Margaret, a sweet, tiny lady in her mid-nineties, bears no hint today of the athlete she once was. I’m told she ran marathons, and together, she and her husband embraced the great outdoors with passion. We even have a shooting range named after him in our town.
Though I’ve never seen it for myself, I hear she has a room full of medals and trophies in her basement, trinkets of a time long before the oxygen machine moved in next to her recliner.
Today I visited her bedside in a hospice facility. She lay there straining for each breath completely unaware of my presence. I’ve only met her twice: once on her 96th birthday and again when I accompanied my husband making his rounds to the sweet shut-ins of our little church.
I doubt she would have known who I was had she opened her eyes to see, but there I sat, watching her pass each breath in sleep. Todd texted me, “How’s it going?”
He’s come to love this lady, and her family had not made it all the way here from New York yet. He was worried she’d be alone in her final moments and wanted to make sure someone was in the room with her until family arrived.
“Do I wake her?” I asked. “It’s your call, but she might enjoy some hymns,” he responded.
I pulled a chair up to her bed and searched church hymn lyrics on my smart phone, a stark contrast to the little flip phone that lay on her hospital cart. I started singing “In the sweet by and by, we shall meet on that beautiful shore…” followed by “It is well with my soul.” I knew that one was true for Margaret.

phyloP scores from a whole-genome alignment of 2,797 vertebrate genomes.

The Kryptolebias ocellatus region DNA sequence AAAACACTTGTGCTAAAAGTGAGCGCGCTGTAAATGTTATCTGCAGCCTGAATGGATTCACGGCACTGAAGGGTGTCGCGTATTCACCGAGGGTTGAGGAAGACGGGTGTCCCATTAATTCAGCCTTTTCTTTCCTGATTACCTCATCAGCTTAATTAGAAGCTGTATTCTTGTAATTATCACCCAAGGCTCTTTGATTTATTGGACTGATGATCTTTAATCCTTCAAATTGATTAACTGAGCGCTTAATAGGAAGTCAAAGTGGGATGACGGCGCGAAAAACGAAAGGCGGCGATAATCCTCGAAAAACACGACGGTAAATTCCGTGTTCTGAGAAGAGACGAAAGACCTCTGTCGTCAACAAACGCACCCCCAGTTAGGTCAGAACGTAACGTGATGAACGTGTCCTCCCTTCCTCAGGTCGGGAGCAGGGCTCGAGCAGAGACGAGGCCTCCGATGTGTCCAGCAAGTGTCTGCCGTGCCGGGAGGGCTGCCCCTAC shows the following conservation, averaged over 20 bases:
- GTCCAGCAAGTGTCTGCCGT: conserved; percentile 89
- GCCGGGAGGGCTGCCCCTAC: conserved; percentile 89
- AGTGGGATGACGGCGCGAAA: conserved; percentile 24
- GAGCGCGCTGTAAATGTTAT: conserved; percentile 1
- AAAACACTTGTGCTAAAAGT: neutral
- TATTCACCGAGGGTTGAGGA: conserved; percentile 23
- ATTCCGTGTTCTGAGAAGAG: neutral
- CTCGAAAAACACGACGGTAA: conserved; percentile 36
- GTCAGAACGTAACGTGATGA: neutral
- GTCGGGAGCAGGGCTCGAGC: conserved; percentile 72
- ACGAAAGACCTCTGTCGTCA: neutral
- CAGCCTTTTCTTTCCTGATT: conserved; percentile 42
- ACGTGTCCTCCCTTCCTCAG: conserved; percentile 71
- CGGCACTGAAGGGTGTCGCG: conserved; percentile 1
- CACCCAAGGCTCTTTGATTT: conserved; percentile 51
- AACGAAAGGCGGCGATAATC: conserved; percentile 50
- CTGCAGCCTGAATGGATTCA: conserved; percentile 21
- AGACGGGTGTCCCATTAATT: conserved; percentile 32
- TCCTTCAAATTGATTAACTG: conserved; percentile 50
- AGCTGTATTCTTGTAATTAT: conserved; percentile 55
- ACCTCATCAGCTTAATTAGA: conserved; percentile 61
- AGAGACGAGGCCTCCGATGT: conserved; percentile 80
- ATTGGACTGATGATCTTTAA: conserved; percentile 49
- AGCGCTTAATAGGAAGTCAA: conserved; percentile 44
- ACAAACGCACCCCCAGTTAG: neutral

Curious eyes peeked through the door, but by then, my eyes closed, and the words rushed back to me from half a century of worship. Finally, “The Old Rugged Cross” scrolled to the top of the list, and as I started singing the chorus, “So I’ll cherish the old rugged Cross
Till my trophies at last I lay down,” I realized Margaret’s beloved trophies would have a place, not the trophies earned in marathons, but the ones earned in prayer and sacrifice, giving and loving on her family and neighbors and church.
I can’t imagine myself at 96, but if ever I had an example to follow, she rests in a hospital bed tonight surrounded by her family who love her and want her at peace. Their hearts will break, but they’ll hold her memory in their hearts forever as she soon departs this earth and lays her trophies at the feet of her Savior.
…and that’s the view from My Front Porch.